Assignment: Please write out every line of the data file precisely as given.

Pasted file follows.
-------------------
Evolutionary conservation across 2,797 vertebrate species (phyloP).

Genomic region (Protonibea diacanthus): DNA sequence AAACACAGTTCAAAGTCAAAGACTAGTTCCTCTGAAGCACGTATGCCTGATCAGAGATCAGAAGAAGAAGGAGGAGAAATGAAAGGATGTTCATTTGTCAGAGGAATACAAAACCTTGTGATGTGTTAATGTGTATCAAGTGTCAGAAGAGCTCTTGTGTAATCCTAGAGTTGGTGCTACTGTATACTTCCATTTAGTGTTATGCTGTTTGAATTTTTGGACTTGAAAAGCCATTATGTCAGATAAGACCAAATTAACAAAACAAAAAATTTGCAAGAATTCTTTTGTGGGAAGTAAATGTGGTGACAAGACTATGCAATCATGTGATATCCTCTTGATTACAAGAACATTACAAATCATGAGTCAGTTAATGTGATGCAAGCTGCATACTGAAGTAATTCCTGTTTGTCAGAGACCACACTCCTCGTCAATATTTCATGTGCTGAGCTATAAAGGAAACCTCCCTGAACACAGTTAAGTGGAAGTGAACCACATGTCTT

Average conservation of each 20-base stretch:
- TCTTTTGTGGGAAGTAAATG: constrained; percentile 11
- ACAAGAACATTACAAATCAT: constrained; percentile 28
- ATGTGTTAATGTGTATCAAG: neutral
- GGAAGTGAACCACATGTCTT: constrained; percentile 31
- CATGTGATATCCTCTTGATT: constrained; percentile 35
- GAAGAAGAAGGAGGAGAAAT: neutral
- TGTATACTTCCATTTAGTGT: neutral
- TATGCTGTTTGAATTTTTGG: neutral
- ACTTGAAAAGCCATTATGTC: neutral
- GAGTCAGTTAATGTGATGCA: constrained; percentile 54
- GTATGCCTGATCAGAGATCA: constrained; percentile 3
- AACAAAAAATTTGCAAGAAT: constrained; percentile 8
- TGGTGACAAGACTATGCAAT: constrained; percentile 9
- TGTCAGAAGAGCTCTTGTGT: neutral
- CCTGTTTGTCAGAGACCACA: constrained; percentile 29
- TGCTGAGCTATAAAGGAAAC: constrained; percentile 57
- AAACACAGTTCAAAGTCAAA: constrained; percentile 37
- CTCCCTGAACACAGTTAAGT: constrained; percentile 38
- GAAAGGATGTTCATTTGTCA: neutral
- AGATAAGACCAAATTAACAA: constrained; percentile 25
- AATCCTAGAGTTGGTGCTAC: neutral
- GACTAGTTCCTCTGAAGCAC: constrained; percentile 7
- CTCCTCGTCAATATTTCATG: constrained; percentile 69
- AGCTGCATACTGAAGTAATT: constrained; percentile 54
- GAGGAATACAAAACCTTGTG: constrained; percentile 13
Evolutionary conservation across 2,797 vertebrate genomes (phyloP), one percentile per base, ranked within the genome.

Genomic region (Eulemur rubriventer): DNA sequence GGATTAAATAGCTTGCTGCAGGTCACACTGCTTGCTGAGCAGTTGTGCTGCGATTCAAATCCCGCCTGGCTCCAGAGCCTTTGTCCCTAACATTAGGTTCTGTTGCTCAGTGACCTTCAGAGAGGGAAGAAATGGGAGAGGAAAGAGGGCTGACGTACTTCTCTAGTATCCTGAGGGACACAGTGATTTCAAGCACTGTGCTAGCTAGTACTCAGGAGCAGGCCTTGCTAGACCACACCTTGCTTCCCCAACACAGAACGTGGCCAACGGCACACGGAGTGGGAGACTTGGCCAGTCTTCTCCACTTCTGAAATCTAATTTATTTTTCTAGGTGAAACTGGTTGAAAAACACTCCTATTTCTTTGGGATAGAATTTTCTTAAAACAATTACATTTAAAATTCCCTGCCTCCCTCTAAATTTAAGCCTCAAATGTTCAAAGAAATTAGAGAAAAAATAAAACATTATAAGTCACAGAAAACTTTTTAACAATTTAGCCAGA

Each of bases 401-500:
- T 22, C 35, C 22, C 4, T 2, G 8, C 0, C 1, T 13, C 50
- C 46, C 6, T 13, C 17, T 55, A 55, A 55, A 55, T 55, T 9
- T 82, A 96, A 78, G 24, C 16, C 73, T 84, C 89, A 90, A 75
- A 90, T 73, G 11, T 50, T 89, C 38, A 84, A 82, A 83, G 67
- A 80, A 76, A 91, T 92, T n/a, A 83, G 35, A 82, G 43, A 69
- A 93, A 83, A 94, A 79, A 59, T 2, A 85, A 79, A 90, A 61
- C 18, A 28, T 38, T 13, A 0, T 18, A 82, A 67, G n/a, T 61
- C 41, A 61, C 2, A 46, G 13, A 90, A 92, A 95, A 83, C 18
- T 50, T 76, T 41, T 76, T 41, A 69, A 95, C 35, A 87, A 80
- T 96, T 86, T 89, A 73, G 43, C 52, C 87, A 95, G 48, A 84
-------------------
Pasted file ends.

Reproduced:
Evolutionary conservation across 2,797 vertebrate species (phyloP).

Genomic region (Protonibea diacanthus): DNA sequence AAACACAGTTCAAAGTCAAAGACTAGTTCCTCTGAAGCACGTATGCCTGATCAGAGATCAGAAGAAGAAGGAGGAGAAATGAAAGGATGTTCATTTGTCAGAGGAATACAAAACCTTGTGATGTGTTAATGTGTATCAAGTGTCAGAAGAGCTCTTGTGTAATCCTAGAGTTGGTGCTACTGTATACTTCCATTTAGTGTTATGCTGTTTGAATTTTTGGACTTGAAAAGCCATTATGTCAGATAAGACCAAATTAACAAAACAAAAAATTTGCAAGAATTCTTTTGTGGGAAGTAAATGTGGTGACAAGACTATGCAATCATGTGATATCCTCTTGATTACAAGAACATTACAAATCATGAGTCAGTTAATGTGATGCAAGCTGCATACTGAAGTAATTCCTGTTTGTCAGAGACCACACTCCTCGTCAATATTTCATGTGCTGAGCTATAAAGGAAACCTCCCTGAACACAGTTAAGTGGAAGTGAACCACATGTCTT

Average conservation of each 20-base stretch:
- TCTTTTGTGGGAAGTAAATG: constrained; percentile 11
- ACAAGAACATTACAAATCAT: constrained; percentile 28
- ATGTGTTAATGTGTATCAAG: neutral
- GGAAGTGAACCACATGTCTT: constrained; percentile 31
- CATGTGATATCCTCTTGATT: constrained; percentile 35
- GAAGAAGAAGGAGGAGAAAT: neutral
- TGTATACTTCCATTTAGTGT: neutral
- TATGCTGTTTGAATTTTTGG: neutral
- ACTTGAAAAGCCATTATGTC: neutral
- GAGTCAGTTAATGTGATGCA: constrained; percentile 54
- GTATGCCTGATCAGAGATCA: constrained; percentile 3
- AACAAAAAATTTGCAAGAAT: constrained; percentile 8
- TGGTGACAAGACTATGCAAT: constrained; percentile 9
- TGTCAGAAGAGCTCTTGTGT: neutral
- CCTGTTTGTCAGAGACCACA: constrained; percentile 29
- TGCTGAGCTATAAAGGAAAC: constrained; percentile 57
- AAACACAGTTCAAAGTCAAA: constrained; percentile 37
- CTCCCTGAACACAGTTAAGT: constrained; percentile 38
- GAAAGGATGTTCATTTGTCA: neutral
- AGATAAGACCAAATTAACAA: constrained; percentile 25
- AATCCTAGAGTTGGTGCTAC: neutral
- GACTAGTTCCTCTGAAGCAC: constrained; percentile 7
- CTCCTCGTCAATATTTCATG: constrained; percentile 69
- AGCTGCATACTGAAGTAATT: constrained; percentile 54
- GAGGAATACAAAACCTTGTG: constrained; percentile 13
Evolutionary conservation across 2,797 vertebrate genomes (phyloP), one percentile per base, ranked within the genome.

Genomic region (Eulemur rubriventer): DNA sequence GGATTAAATAGCTTGCTGCAGGTCACACTGCTTGCTGAGCAGTTGTGCTGCGATTCAAATCCCGCCTGGCTCCAGAGCCTTTGTCCCTAACATTAGGTTCTGTTGCTCAGTGACCTTCAGAGAGGGAAGAAATGGGAGAGGAAAGAGGGCTGACGTACTTCTCTAGTATCCTGAGGGACACAGTGATTTCAAGCACTGTGCTAGCTAGTACTCAGGAGCAGGCCTTGCTAGACCACACCTTGCTTCCCCAACACAGAACGTGGCCAACGGCACACGGAGTGGGAGACTTGGCCAGTCTTCTCCACTTCTGAAATCTAATTTATTTTTCTAGGTGAAACTGGTTGAAAAACACTCCTATTTCTTTGGGATAGAATTTTCTTAAAACAATTACATTTAAAATTCCCTGCCTCCCTCTAAATTTAAGCCTCAAATGTTCAAAGAAATTAGAGAAAAAATAAAACATTATAAGTCACAGAAAACTTTTTAACAATTTAGCCAGA

Each of bases 401-500:
- T 22, C 35, C 22, C 4, T 2, G 8, C 0, C 1, T 13, C 50
- C 46, C 6, T 13, C 17, T 55, A 55, A 55, A 55, T 55, T 9
- T 82, A 96, A 78, G 24, C 16, C 73, T 84, C 89, A 90, A 75
- A 90, T 73, G 11, T 50, T 89, C 38, A 84, A 82, A 83, G 67
- A 80, A 76, A 91, T 92, T n/a, A 83, G 35, A 82, G 43, A 69
- A 93, A 83, A 94, A 79, A 59, T 2, A 85, A 79, A 90, A 61
- C 18, A 28, T 38, T 13, A 0, T 18, A 82, A 67, G n/a, T 61
- C 41, A 61, C 2, A 46, G 13, A 90, A 92, A 95, A 83, C 18
- T 50, T 76, T 41, T 76, T 41, A 69, A 95, C 35, A 87, A 80
- T 96, T 86, T 89, A 73, G 43, C 52, C 87, A 95, G 48, A 84